Just a few hours ahead of ASHG Annual Meeting at San Francisco (ASHG12), Pacific Biosciences announced improvements to its sequencing system, that will enable PacBio RS to sequence longer reads. The new upgrades to DNA Sequencing Chemistry and Software increases PacBio RS’s average read length from 3,000 bases to 5,000 bases and the reads can be as long as 20,000 bases.
In its press release, giving more details on the improvement, PacBio highlighted three features that helped PacBio to produce longer reads. The longer read length is partly due to new faster polymerase that reads more bases per second in the new chemistry.
And the upgrade also includes a new feature called “Stage Start feature”, which enables sequence data collection to begin as soon as the polymerase is activated and producing longer reads. In addition, the upgrade also lets the PacBio system to record data during the sequencing reaction for a longer period, thus increasing the read lengths.
Dr. Jonas Korlach, Chief Scientific Officer of Pacific Biosciences, said
The XL release is an enhancement to our existing C2 chemistry to address applications that require the longest reads, like de novo assembly. A unique characteristic of our SMRT sequencing technology is the ability to tune the experimental design to maximize results for the project’s application and goals. Through this flexibility and our continued performance enhancements, our customers can carry out their current research projects more efficiently, and engage in new applications to help resolve very complex genomes and transcriptomes.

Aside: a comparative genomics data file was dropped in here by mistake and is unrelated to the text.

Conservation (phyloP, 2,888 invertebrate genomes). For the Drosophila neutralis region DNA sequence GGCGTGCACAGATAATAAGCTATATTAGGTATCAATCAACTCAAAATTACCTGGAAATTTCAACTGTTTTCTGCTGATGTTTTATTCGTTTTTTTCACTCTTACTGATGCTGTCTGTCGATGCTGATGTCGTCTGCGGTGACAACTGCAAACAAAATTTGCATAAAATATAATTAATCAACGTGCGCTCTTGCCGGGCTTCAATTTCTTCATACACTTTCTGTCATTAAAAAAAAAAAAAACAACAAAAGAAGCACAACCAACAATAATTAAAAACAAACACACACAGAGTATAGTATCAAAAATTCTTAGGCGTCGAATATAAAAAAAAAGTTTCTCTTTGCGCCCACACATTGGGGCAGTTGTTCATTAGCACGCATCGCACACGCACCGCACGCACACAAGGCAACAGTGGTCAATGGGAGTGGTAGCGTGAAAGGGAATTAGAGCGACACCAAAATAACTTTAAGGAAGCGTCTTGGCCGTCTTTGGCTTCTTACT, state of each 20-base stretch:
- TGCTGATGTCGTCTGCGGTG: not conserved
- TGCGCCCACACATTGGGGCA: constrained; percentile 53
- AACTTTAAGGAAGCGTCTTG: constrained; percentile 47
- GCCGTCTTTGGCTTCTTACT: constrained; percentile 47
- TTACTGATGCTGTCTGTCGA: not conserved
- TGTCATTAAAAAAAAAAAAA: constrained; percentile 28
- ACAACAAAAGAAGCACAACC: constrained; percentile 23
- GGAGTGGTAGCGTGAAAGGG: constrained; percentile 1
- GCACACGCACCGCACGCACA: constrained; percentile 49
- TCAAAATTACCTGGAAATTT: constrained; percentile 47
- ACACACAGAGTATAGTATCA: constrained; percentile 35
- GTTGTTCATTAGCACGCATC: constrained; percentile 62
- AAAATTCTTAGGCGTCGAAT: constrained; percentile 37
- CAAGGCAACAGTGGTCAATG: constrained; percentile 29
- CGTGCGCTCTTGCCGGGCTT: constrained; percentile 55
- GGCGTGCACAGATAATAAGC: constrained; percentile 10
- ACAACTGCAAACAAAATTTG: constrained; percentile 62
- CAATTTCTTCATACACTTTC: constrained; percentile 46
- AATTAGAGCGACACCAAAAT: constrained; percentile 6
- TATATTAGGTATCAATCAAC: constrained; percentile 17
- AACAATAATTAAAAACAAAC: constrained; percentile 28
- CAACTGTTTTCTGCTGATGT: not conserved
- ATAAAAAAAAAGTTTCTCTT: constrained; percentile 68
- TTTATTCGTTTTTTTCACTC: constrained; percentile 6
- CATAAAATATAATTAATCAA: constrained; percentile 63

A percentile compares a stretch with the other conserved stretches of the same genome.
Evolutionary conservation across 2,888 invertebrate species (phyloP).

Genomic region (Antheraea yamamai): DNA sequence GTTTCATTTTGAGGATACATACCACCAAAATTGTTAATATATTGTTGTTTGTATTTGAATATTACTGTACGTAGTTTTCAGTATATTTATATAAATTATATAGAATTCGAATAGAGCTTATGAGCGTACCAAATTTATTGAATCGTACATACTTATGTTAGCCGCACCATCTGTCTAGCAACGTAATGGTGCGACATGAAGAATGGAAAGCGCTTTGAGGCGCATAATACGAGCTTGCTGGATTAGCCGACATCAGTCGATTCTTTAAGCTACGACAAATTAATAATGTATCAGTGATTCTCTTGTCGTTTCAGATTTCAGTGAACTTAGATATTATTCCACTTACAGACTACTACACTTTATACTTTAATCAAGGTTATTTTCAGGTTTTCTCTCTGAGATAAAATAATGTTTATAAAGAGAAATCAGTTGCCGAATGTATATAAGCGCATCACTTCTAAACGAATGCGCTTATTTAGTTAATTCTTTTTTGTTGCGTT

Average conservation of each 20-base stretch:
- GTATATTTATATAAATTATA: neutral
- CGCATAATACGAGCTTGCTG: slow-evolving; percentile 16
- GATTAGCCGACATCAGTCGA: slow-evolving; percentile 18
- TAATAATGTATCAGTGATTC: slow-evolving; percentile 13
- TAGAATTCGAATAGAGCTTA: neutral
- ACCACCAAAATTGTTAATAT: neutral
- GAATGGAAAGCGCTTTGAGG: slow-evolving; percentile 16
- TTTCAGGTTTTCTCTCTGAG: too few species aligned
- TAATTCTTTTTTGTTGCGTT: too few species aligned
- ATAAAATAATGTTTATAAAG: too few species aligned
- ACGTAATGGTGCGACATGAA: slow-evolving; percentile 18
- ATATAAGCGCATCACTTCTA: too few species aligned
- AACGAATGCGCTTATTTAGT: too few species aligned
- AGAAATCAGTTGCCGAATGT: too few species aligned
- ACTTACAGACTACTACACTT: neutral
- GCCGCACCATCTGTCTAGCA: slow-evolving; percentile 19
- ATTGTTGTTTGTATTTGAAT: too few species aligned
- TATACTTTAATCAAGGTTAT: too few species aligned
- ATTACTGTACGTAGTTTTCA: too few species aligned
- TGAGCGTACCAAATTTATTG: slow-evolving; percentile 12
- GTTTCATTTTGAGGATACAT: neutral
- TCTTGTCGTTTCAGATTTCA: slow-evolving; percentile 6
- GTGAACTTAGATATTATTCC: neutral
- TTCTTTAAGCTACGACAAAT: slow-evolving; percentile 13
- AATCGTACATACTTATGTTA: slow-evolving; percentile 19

PacBio’s Dr. Korlach will talk about the latest upgrade in a workshop at the ASHG meeting that begins today at San Francisco. Commenting on the use of longer Pacbio reads in assembling the complex rice genome, Dr. Mike Schatz from Cold Spring Harbor labs said,
Adding the long reads from PacBio doubled the contig connectivity over the current state-of-the-art ALLPATHS-LG assembler and mate-pair recommendations.
With the new chemistry, the CSHL team could assemble rice genome with 9x coverage with 50% of the data coming from reads longer than 4,800 base pairs.
Pacific Biosciences launched its Single Molecule Real Time (SMRT) DNA Sequencing System in Feb, 2010 as part of its early access program. PacBio RS can produce longer reads than its current competitors. However, PacBio has been finding it tough to make inroads into sequencing market, given its high cost ( about $700,000) and high error rates.
PacBio reads have 16% – 20% error rate and the error rate increases to 16%-20% immediately with in 100-200 bases and stays constant up to its full read length. On the market front, PacBio said in its latest quarterly financial results, the company has posted $2.8 million in revenue, suggesting that it probably sold just 4-5 units of PacBio RS.